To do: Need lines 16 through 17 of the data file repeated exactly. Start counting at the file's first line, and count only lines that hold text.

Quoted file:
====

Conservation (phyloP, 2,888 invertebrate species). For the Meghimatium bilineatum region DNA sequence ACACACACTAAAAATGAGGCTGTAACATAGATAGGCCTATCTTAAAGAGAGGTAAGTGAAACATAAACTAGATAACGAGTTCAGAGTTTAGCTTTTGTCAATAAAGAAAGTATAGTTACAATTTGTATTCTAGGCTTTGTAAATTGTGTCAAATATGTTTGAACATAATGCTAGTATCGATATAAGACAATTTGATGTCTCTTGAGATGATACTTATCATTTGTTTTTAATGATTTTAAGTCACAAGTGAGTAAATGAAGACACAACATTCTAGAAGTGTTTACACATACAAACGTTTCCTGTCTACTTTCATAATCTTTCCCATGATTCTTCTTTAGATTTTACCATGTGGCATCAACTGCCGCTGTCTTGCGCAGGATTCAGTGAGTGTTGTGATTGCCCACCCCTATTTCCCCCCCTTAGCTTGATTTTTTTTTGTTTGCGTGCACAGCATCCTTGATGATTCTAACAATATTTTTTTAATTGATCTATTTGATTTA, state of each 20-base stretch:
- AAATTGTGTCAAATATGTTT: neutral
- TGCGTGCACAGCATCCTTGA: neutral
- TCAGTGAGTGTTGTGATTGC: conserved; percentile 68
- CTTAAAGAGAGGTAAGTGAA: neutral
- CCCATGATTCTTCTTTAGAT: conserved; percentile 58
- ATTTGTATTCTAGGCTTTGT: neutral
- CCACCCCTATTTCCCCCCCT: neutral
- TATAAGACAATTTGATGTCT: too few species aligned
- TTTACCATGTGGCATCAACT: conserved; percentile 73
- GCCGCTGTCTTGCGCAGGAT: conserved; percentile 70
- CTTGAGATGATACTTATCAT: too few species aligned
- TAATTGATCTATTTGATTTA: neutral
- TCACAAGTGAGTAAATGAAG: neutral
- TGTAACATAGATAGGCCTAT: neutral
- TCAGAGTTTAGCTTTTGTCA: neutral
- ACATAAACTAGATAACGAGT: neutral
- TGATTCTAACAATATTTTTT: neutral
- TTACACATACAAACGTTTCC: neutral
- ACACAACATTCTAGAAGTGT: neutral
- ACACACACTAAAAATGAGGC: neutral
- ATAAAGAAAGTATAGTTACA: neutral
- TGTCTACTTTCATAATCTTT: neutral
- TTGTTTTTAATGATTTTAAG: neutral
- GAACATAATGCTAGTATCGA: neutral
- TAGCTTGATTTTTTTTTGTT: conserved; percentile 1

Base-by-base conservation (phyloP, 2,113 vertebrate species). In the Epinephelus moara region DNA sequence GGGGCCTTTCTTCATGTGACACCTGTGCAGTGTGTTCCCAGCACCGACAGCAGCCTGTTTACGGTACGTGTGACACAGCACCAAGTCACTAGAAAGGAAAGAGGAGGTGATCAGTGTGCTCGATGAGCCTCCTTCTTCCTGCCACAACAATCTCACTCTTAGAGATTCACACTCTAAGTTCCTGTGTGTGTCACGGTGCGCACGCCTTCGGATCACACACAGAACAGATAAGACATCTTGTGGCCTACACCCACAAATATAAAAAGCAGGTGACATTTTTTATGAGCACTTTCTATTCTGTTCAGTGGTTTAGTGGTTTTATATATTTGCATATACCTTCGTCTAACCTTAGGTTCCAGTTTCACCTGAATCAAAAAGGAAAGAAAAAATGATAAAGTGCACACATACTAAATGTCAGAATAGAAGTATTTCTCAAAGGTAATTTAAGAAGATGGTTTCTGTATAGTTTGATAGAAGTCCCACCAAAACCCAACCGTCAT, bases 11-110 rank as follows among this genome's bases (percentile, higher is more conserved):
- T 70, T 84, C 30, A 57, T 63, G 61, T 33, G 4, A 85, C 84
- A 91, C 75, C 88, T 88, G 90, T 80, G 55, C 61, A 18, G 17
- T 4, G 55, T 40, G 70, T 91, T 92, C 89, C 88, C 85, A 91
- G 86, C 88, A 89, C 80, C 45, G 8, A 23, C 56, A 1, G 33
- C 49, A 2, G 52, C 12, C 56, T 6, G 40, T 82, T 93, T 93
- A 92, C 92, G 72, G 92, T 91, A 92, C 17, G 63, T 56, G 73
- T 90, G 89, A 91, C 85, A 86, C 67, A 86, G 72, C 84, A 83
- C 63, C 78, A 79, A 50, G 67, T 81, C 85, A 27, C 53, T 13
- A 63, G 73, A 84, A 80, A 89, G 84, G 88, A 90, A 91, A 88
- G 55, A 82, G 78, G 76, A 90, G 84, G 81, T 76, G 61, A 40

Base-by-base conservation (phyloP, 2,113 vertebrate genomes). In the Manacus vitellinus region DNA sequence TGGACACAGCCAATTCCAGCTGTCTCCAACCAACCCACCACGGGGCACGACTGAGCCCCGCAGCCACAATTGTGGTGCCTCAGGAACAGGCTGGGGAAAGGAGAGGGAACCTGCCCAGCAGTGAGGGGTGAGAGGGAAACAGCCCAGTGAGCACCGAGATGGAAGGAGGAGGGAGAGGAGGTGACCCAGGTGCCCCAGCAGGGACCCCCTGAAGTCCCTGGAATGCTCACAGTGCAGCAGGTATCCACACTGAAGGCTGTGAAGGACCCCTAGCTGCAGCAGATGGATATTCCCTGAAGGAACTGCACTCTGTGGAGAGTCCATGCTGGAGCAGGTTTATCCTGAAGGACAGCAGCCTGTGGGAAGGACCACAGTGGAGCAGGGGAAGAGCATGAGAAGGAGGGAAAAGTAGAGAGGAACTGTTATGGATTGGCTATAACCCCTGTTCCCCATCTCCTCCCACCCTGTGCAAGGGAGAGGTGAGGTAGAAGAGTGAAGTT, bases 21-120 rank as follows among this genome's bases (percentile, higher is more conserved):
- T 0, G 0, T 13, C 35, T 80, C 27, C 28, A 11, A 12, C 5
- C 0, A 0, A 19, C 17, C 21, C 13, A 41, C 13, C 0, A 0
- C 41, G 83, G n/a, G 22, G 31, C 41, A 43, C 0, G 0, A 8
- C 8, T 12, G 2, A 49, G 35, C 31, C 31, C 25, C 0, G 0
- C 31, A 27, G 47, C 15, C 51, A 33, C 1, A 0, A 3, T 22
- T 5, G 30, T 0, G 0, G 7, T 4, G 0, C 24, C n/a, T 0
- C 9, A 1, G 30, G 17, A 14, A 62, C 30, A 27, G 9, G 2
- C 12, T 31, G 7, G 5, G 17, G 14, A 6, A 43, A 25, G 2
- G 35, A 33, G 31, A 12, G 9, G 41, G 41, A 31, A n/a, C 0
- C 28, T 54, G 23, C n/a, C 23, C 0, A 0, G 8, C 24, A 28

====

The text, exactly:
- TCAGAGTTTAGCTTTTGTCA: neutral
- ACATAAACTAGATAACGAGT: neutral